Clinician adherence to screening protocols for patients with hepatitis B (HBV), as well as to treatment guidelines for patients with hepatitis C virus (HCV) is suboptimal, according to research results presented at the American Association for the Study of Liver Diseases’ The Liver Meeting, held November 8 to 12, 2019 in Boston, Massachusetts.

According to Moore and colleagues1, adherence to guidelines for hepatitis D (HDV) screening in high-risk individuals was poor. Although there is limited access to data on testing and reporting, previous research has shown that approximately 5% to 42% of patients with HBV may also have HDV.

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This comorbid infection is considered the most aggressive form of viral hepatitis and is associated with cirrhosis, hepatocellular carcinoma, and liver failure. For these reasons, both the American Association for the Study of Liver Diseases and the European Association for the Study of the Liver recommend screening for HDV and other chronic liver diseases in all individuals with HBV. Of 339 patients with HBV, 90 (27%) were screened for HDV; among other high-risk patients, 1 of 9 patients with HIV (11%) and 1 of 13 patients with HCV (8%) were screened.1

In another study Schwartz et al used an online decision support tool to determine whether treatment plans for patients with comorbid HCV/HIV aligned with the guidelines developed by the American Association for the Study of Liver Diseases/Infectious Diseases Society of America and the Department of Health and Human Services. The tool was developed to use the following simplified set of patient variables to produce individualized guideline-based recommendations: current HIV/HCV therapy, HIV and HCV genotypes, liver histology, renal function, and HLA-B*5701 status.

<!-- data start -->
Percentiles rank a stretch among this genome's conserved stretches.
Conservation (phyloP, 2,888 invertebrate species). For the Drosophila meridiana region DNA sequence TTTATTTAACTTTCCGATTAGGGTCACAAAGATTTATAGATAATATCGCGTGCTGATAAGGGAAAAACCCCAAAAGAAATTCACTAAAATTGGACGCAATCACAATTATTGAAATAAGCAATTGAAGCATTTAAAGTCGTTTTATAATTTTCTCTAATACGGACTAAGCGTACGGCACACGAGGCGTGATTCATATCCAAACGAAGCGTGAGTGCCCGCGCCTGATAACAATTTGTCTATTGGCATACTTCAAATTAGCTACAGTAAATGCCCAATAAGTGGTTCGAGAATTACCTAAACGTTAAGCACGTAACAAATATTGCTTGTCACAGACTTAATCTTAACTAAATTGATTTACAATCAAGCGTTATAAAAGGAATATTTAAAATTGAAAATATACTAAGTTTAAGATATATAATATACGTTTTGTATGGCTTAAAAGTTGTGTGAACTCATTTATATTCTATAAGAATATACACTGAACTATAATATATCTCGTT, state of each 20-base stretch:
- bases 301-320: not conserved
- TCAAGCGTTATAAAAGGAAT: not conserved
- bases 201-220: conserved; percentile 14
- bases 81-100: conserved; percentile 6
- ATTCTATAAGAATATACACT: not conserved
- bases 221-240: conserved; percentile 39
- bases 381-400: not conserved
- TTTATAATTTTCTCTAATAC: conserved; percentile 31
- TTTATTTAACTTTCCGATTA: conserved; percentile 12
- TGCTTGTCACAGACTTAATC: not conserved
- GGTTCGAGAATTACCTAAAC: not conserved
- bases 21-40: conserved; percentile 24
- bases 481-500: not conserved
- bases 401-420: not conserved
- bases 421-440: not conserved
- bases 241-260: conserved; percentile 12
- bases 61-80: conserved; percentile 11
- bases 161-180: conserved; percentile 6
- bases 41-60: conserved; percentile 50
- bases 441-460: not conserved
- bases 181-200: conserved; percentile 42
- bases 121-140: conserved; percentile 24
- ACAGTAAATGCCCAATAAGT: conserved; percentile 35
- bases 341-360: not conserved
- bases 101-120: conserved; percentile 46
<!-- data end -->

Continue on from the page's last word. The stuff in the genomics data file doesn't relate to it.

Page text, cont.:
Between August 2018 and March 2019, clinicians entered 694 patient cases into the tool. Proposed treatment that was divergent from recommendation or uncertainty in treatment occurred in 36% (248) of the scenarios. Among clinicians who identified their divergence (n=47) and chose to provide feedback, 40% reported barriers to implementation of the guidelines; 23% expressed continued uncertainty as to whether to follow the guidelines; and 4% disagreed with the guidance.2

Both of these studies demonstrate the need for significant improvements in concordance of clinical practices with guideline recommendations. This need is significantly highlighted by the fact that lack of awareness of guidelines or trust in automated processes for providing recommendations results in fewer patients screening in a timely and appropriate manner.

References

1. Moore A, Mitchell J, Reau N. Clinicians fail to screen for HDV in patients with HBV despite guideline recommendations. Presented at: American Association for the Study of Liver Diseases: The Liver Meeting; November 8-12, 2019; Boston, MA. Abstract 957.

2. Schwartz Z, Schulz J, King E, Naggie S, Sulkowski M. Variance between clinicians and guidelines in management of HIV/HCV coninfection. Presented at: American Association for the Study of Liver Diseases: The Liver Meeting; November 8-12, 2019; Boston, MA. Abstract 1579.

This article originally appeared on Infectious Disease Advisor